What are your consequences for no homework?

Discussion in 'General Education' started by Arky, Jan 4, 2009.

  1. Belch

    Belch Companion

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    Mar 12, 2018

    None at all. Assigning homework is something I rarely do, but when I do, it's because I am giving them an idea of what to do to reinforce what goes on during my class that they can't do in my classroom, assuming they want to do it.

    My students have their own lives to live, and assigning homework assumes that they have nothing scheduled once the last bell rings and the school day is over.

    I will let them know what is going to be taught in the next class so they can prepare, if they have the time or inclination, but it's not really necessary as I introduce the subject matter at the beginning of the class anyway.

    I think the same idea translates to elementary school children. Their parents assume responsibility for them once they are out of the teacher's hair, and then it is up to the parents to be parents. They might have their own ideas, and that has to take precedence over my ideas. I'm not their parent. I'm just their teacher.
     
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  2. mathmagic

    mathmagic Enthusiast

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    Mar 13, 2018

    I've had the same thoughts, actually. What I think I'm starting to edge towards is a feeling that it's less the fact that I "assign" homework, but more the fact that there are resources available. Those families that are strong anyways will utilize those resources, those where there are weaker connections or less academic worry tend not to utilize resources. I still like them building some form of responsibility, but really pull back so much that it's something that they can easily accomplish...and always share and put out there plenty of extensions and other resources.

    Besides, the more time I can free up to "steal reading time", the better :p
     
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  3. futuremathsprof

    futuremathsprof Aficionado

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    Mar 13, 2018

    In my classes (AP Stats and AP Calculus AB/BC), the homework category constitutes 30% of their overall grade. The students quickly find out that all of my homework assignments are made by myself, and so they can’t just search for the answers online and actually have to think. If a student doesn’t do the homework in my class, then they don’t pass. Period.

    Students who whine about homework get over it pretty quickly if they want to take higher level math and succeed at my school.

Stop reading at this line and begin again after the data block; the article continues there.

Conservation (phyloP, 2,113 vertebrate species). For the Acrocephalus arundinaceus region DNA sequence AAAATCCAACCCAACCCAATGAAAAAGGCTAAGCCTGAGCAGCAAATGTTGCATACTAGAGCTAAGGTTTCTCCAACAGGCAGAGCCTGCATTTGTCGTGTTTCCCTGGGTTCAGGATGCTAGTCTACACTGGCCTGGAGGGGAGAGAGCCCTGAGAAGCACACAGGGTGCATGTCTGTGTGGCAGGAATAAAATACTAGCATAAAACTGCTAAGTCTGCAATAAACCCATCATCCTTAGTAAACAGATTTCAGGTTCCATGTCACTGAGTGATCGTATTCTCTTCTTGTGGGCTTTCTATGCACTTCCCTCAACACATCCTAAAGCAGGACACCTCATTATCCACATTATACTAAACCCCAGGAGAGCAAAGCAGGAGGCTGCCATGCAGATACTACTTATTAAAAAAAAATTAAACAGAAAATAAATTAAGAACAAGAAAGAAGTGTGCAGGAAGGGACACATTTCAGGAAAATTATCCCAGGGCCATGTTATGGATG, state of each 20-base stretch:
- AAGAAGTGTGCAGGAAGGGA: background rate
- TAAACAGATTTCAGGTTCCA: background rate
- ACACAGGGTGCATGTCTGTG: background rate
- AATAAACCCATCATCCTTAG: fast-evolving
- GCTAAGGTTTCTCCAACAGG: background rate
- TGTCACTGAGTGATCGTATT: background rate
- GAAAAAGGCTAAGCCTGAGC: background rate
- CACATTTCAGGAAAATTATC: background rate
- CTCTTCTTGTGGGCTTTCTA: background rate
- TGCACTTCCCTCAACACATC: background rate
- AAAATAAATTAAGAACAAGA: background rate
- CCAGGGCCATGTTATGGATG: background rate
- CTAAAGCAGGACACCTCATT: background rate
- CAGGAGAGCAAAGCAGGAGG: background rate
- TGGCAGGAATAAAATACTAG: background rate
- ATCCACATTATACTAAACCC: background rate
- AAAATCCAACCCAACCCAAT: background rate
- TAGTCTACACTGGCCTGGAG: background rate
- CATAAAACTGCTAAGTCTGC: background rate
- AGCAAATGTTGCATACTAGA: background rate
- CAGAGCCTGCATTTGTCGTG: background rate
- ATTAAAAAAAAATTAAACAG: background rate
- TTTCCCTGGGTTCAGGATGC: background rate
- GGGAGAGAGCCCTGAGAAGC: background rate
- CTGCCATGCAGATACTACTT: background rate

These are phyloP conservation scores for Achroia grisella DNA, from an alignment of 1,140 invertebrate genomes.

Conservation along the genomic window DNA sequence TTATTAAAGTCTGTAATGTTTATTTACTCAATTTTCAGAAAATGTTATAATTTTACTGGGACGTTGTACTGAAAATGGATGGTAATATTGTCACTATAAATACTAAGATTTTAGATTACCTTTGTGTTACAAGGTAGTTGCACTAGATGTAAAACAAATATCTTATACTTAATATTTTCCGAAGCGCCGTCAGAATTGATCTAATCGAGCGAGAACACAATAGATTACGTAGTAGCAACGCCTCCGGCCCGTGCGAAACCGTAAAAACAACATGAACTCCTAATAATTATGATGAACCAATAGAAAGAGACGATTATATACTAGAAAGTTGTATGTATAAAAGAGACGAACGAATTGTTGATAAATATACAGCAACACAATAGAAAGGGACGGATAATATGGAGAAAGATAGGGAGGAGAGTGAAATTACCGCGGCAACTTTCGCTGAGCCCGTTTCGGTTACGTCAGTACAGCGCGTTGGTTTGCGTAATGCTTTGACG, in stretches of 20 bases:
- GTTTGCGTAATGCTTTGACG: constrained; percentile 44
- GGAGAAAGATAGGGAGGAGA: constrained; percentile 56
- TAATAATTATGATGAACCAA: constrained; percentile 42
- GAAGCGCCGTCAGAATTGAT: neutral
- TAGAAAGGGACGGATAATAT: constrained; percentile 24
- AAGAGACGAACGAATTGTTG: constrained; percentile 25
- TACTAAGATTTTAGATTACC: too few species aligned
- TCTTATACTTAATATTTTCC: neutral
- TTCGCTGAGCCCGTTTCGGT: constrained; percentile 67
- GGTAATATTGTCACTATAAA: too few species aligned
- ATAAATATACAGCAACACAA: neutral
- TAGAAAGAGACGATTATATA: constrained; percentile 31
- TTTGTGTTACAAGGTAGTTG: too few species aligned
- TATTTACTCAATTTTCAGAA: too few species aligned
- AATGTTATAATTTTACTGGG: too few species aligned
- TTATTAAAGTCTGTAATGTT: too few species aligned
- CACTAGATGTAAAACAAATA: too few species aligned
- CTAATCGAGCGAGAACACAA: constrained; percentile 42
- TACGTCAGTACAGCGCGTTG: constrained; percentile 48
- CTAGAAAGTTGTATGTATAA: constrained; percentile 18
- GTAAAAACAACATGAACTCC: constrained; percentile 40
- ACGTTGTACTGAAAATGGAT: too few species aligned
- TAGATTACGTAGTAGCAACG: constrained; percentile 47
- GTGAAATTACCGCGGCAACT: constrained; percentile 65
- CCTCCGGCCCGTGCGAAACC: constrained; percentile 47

TLDR; if a student doesn’t do the homework assignments in my class, then they can’t get a grade any higher than a D+.
     
  4. TrademarkTer

    TrademarkTer Groupie

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    Mar 13, 2018

    30% for an AP class!?!?!?!?!?!?!? Lucky kids. And here I thought 20% for a CP class was too generous. Our AP and honors math classes have to keep HW worth 0% to control grade inflation, and to make sure the grade reflects individual knowledge and efforts.The homework is suggested in honors/AP for practice only to help students prepare for assessments.

    Even in CP, I think giving a kid who can ace tests/quizzes a low grade for not doing HW is not reasonable. If the kid can ace without doing it, doing the HW would clearly be a waste of their time. So I give any CP student who gets a 90 on my unit test an automatic 100% for homework.
     
  5. Backroads

    Backroads Aficionado

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    Mar 13, 2018

    I appreciate the arguments for homework and they likely apply to some grade levels, but lower elementary? I think reading is all they need. Or perhaps I just don't know the art of assigning homework.

    I still think that in this day and age, extra practice in the math and language foundations is so readily available and accessible to the parents to the point they can just get it themselves. Point out a few resources and there you go.
     
  6. Pi-R-Squared

    Pi-R-Squared Groupie

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    Mar 13, 2018

    Homework is for practice, practice, practice...... An athlete doesn't get better without it...... Musicians practice at home... Singers sing at home..... So why not our subject matter?
     
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  7. futuremathsprof

    futuremathsprof Aficionado

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    Mar 13, 2018